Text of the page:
How to Quickly Determine the Language Level of a Book – the Five Finger Rule

Here is a quick and easy way to overcome the obstacle of knowing if a book is an appropriate language level for a student. While it can help to follow the publisher description of the language level of a book to collect a few book samples to test out on a student ( e.g. look for the CEFR benchmark rank of A1, A2, B1, B2, C1, C2) or the lexile level (click here to see my correlation chart comparing lexile to CEFR and Headwords), that does not tell you the student’s level of langauge reading proficiency.

You cannot rely on the grade that student is in to tell you accurately what their reading level is since within a grade you can have a low level of English knowledge, even if the student is attending a bilingual or international school abroad. I have taught students in grade 7 and in grade 10 who had attended immersion school and international English schools their whole lives who actually had speaking and reading level commonly seen in grade 3 in a native English speaking class (A2 on the CEFR scale).

Other students who could hardly speak a sentence correctly can have high reading comprehension and vocabulary knowledge, and read two grade levels above their current grade ( as native English speaking students often do).

So what can you do?

Use what is commonly called the Five Finger Rule.

  1. Ask the student to read one page from a book at a level you think they can successfully read at. It can be any page in the book, not just the first page of the book or a chapter.
  2. Ask the student to hold up a finger every time they come across a word they are not 100% certain of.
  3. Ask a few reading comprehension check questions (e.g. ask them to explain two more difficult words on the page and ask them to summarize what they read or ask them true or false questions) to see if they really understood the passage. If they get more than one wrong answer, the book is too hard for them. Try an easier book to read.
  4. If the student holds up one or two fingers, the book will be easy for them. This could be positive or negative, depending on your goals. If the student perceives the story as too easy to read, the language may be too simplistic and the book may bore them. But this can be a good choice of book if you want to help the student overcome reluctance to read and help them gain confidence by reading an entire book on their own, with minimal help and not much time spent learning and looking up words they don’t know.
  5. If the student holds up 3 fingers the book is exactly at their level, and a good choice for reading along at a good pace and understanding 80% or so of what they read (which is necessary to understand the story as a whole).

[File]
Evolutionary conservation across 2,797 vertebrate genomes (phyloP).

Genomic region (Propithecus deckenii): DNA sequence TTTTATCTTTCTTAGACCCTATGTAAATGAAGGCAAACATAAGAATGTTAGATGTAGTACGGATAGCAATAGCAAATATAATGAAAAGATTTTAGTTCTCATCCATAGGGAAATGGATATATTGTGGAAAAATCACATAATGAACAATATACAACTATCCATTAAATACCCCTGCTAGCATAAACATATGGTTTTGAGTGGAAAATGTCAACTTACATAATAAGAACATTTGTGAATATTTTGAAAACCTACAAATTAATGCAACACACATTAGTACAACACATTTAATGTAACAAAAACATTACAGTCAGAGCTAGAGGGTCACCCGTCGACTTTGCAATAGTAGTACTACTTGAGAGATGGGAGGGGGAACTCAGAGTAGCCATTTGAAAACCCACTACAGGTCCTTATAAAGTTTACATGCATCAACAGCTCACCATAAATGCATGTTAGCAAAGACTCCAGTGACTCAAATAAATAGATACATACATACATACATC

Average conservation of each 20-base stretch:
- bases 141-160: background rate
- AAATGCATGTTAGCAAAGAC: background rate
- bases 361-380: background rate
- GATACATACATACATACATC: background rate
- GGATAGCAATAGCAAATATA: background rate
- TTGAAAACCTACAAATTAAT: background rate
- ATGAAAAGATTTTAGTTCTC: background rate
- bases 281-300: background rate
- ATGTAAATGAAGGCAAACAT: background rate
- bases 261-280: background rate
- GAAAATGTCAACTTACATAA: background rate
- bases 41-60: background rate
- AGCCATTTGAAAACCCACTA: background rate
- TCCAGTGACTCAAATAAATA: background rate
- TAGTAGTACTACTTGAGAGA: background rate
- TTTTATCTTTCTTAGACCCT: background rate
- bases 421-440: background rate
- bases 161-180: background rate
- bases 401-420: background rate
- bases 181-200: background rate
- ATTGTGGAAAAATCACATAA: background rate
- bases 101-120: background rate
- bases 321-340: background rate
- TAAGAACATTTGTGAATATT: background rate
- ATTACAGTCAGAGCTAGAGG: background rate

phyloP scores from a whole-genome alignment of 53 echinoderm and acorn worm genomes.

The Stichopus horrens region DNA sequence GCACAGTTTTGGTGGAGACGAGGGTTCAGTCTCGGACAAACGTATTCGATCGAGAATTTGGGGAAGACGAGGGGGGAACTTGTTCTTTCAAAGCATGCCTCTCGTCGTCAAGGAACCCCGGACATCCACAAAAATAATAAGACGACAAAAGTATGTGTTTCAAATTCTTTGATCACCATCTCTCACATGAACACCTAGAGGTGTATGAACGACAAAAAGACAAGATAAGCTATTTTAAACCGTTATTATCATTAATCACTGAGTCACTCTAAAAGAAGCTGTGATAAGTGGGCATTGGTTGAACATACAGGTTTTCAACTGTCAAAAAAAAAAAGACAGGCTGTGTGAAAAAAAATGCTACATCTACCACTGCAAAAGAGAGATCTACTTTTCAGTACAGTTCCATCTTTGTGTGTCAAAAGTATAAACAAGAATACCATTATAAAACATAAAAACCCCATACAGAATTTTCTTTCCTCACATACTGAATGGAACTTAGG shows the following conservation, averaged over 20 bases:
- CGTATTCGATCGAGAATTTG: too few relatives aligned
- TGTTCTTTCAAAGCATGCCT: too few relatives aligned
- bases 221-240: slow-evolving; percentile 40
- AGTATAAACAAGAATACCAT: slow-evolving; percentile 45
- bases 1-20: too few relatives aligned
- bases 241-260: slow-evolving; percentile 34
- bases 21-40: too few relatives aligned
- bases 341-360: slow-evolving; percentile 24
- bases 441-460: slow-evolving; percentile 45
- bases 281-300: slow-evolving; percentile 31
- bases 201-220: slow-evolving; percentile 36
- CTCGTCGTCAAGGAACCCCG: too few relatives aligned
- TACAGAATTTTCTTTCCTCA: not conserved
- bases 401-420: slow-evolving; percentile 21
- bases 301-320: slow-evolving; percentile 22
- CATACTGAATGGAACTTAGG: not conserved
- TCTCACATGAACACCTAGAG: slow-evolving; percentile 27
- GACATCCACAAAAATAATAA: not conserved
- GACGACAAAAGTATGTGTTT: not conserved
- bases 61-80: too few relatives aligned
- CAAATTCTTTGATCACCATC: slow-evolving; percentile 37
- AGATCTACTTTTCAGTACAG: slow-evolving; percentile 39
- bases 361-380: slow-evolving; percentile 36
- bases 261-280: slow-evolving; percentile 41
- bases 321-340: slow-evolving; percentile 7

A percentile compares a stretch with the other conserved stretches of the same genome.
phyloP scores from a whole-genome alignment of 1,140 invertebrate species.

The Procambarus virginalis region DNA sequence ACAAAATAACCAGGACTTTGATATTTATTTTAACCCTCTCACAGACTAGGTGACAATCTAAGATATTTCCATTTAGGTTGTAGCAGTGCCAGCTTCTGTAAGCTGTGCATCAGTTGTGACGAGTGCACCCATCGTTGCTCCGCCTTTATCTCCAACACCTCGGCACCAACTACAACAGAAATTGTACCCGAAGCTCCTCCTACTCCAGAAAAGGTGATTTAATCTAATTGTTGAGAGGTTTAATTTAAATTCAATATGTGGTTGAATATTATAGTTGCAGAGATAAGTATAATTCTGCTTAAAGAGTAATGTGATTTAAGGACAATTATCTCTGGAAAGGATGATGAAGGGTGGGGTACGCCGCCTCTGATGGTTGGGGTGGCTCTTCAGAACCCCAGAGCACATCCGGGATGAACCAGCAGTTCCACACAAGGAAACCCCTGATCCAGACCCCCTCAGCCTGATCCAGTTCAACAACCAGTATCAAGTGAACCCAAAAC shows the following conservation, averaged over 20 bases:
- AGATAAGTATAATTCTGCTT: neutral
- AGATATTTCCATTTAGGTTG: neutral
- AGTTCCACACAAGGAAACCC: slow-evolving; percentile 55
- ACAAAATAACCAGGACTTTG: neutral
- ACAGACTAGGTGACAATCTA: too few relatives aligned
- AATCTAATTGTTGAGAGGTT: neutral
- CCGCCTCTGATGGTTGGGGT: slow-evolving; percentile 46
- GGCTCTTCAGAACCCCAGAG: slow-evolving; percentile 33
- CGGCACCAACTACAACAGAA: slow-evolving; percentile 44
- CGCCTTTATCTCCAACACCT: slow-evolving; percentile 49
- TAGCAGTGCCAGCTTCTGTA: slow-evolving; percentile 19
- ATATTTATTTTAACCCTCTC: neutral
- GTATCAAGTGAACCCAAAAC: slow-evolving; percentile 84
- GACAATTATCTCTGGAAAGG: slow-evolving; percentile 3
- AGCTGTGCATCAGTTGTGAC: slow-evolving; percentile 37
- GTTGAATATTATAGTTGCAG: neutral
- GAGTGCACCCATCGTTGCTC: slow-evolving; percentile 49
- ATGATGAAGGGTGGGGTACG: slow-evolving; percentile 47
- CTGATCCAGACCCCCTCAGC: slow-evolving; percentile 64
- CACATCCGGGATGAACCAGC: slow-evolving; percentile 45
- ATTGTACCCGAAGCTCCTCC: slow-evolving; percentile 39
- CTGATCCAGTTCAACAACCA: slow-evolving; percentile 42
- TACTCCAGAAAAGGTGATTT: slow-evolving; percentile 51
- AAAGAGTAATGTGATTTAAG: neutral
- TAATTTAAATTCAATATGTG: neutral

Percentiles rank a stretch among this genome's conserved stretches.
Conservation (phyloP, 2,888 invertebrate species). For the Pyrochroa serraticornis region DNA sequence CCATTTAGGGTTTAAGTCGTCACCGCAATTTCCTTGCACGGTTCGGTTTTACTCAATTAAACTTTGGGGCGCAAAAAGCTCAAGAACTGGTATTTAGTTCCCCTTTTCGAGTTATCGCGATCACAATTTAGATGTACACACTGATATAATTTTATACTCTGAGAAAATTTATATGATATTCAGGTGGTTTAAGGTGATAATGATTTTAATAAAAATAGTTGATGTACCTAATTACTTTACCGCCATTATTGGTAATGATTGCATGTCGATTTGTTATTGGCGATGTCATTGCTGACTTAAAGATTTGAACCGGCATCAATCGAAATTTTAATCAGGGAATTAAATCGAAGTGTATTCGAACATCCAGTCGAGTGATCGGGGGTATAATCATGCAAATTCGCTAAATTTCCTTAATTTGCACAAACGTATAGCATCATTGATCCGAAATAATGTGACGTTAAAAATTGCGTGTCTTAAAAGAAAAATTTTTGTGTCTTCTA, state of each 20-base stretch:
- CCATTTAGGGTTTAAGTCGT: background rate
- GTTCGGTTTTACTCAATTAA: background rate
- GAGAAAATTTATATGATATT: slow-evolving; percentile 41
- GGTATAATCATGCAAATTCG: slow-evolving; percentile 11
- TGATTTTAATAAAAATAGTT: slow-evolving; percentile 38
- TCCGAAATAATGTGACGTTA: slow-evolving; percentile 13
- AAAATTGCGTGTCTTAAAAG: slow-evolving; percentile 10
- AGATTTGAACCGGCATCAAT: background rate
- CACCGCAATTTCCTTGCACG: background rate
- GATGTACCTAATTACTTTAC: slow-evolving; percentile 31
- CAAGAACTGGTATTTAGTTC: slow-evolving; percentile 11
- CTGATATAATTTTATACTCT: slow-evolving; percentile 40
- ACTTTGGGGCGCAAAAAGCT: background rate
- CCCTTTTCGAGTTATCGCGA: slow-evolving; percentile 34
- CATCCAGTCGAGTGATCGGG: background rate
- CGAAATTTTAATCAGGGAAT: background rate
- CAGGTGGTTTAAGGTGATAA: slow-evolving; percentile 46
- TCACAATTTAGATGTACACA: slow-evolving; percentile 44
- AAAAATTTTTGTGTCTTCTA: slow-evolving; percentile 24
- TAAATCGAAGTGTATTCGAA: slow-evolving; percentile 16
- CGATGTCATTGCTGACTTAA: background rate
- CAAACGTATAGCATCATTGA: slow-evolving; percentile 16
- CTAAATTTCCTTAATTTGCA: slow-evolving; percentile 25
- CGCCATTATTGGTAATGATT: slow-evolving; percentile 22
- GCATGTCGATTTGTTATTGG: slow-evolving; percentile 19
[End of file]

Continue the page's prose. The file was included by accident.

6. If the student holds up 4 fingers, the book will be very challenging, and in addition to spending a significant amount of time stopping to look up words, it will be necessary to provide frequent reading comprehension checks and chapter summaries to ensure they understand the intricacies of the plot and overall storyline.
  7. If the student holds up 5 fingers or more, the story is too difficult for their current level of English language understanding. Even if the student really wants to read the story, it will be very frustrating for them, and they will either skip pver, or misunderstand a significant amount of the plot. Try to find a simplified version of the same story. There are many different publishers of Graded Readers for classic English stories, and you can usually find a version of a story (e.g. Romeo and Juliet, or Sherlock Holmes Detective stories) at all the different language levels from A2 to B2.

As a final tip, I like to have a student read and test out two different books at the same level, and let them choose, so that there is a higher liklihood they will feel empowered to finish the book they chose to read. If you only have one book at the student’s level, they can feel like you forced them to read a book they aren’t interested in, and consequently they will not feel motivated to read it. The level of language retention and engagement in classes is much higher if the student is captivated by the story.

Some students don’t like fiction, and only enjoy non-ficiton. The Five Finger Rule applies to non-fiction books as well (e.g. National Geographic’s Footprints series or biographies and historic books).

Good luck and happy reading!


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